“All I Do is Follow the Ten Commandments”
“All I do is follow the ten commandments” seems to be a popular thought when it comes to the world’s view of faithful Christian living. Certainly these commandments are righteous because they came from God (Exodus 20:1-2). But many are surprised to find that the Bible teaches we are no longer under this law. Can one get to heaven simply by following the Ten Commandments?
The Ten Commandments were given to the Jews only. When God spoke to Moses on Mount Sinai he was giving the law for Moses and Israel to keep (Exodus 34:27-28). This law was never given to the Gentiles. In fact, the commandments created separation between the Jews and Gentiles (Ephesians 2:13-16). When Christ came, he removed this wall of partition that we might all be one in Christ Jesus (Galatians 3:27-29).
The Ten Commandments are just a small part of the Law of Moses which is given throughout the books of Exodus, Leviticus, Numbers, and Deuteronomy. The Bible teaches concerning law that when we break the law in one part we break the entire law (James 2:10). If we keep the Ten Commandments perfectly, but ignore the laws about animal sacrifices or traveling annually to Jerusalem for the Passover, we violate the entire law.
The Ten Commandments were a temporary law. Galatians 3:14-25 teaches that the law was only for the purposes of exposing sin and bringing us to Christ. Notice Paul writes, “Wherefore the law was our schoolmaster to bring us unto Christ, that we might be justified by faith. But after that faith is come, we are no longer under a schoolmaster” (Galatians 3:24-25). The law of Moses was never meant to last forever.
Following both the Ten Commandments and the law of Christ is spiritual adultery. Romans 7:1-4 talks about living under a law and uses the illustration of marriage. If you are married to two people at once you are an adulterer, but if your spouse passes away you are free to marry another. Likewise, Romans 7:4 teaches, “Wherefore, my brethren, ye also are become dead to the law by the body of Christ; that ye should be married to another, even to him who is raised from the dead, that we should bring forth fruit unto God.”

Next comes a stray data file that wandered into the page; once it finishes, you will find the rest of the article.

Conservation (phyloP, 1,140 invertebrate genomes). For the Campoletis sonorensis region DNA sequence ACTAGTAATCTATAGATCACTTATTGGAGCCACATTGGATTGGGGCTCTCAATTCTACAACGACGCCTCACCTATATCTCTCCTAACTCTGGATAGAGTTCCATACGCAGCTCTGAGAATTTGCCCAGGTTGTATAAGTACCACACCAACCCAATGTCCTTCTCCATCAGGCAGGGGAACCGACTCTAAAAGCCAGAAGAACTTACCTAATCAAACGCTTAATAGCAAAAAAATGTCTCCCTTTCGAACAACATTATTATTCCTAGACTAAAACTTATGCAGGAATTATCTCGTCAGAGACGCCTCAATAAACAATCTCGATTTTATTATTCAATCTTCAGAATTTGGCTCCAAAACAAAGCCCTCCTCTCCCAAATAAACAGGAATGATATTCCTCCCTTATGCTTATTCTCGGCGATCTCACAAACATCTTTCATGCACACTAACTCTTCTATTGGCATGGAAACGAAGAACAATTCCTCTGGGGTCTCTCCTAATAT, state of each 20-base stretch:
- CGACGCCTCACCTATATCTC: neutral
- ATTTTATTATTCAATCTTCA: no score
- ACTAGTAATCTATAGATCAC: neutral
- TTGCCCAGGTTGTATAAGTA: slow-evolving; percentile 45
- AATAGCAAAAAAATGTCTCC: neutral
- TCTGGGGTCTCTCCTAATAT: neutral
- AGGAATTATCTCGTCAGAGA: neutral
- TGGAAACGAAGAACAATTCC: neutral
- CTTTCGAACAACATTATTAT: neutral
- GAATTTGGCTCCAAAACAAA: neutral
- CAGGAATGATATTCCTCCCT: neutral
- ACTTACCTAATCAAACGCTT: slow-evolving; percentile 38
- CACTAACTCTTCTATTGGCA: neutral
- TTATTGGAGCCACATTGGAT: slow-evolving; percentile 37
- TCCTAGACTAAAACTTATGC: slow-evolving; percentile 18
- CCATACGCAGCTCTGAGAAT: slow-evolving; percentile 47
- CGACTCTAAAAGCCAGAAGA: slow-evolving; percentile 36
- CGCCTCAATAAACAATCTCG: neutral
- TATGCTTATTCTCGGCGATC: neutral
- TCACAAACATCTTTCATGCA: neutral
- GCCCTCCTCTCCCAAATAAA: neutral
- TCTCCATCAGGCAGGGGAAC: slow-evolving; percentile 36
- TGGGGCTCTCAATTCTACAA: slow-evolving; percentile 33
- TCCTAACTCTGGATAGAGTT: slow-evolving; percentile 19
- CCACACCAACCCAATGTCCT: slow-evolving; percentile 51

The Ten Commandments have been abolished. Romans 7:6 teaches that we are “delivered from the law.” Jesus said in Matthew 5:17-18 that he came to fulfill the law. Finally Paul concludes that the law was nailed to the cross and is no longer against us (Colossians 2:14-17). The Ten Commandments no longer apply to the Jews or the Gentiles. All men are under the law of Christ today.
If the Ten Commandments are abolished, does that mean we can kill, steal, covet, or take the Lord’s name in vain? Obviously not, because the new covenant either implicitly or explicitly teaches that we must not kill, steal, covet, or take the Lord’s name in vain. Consider the laws of other countries. Most civil governments have passed laws that forbid murder. When you, as an American, choose not to murder, are you following the law of France? No; you are not under the law of France, you are under the law of the United States of America. Just because the law of France forbids murder does not mean we are under that law. We avoid the sins listed in the Ten Commandments because we are under the law of Christ. We do not follow the law of Moses.
If the Ten Commandments are abolished, does that mean the Old Testament is useless? The Bible teaches that we are to learn from the examples in the Old Testament (Romans 15:4). So say Paul, Peter, Jude, and others as they wrote to the first century Christians, many of whom were struggling with the change from the old to the new law. The Ten Commandments cannot get us to heaven today. There is only one way to reach the Father, Jesus Christ (John 14:6) and He brought His own law.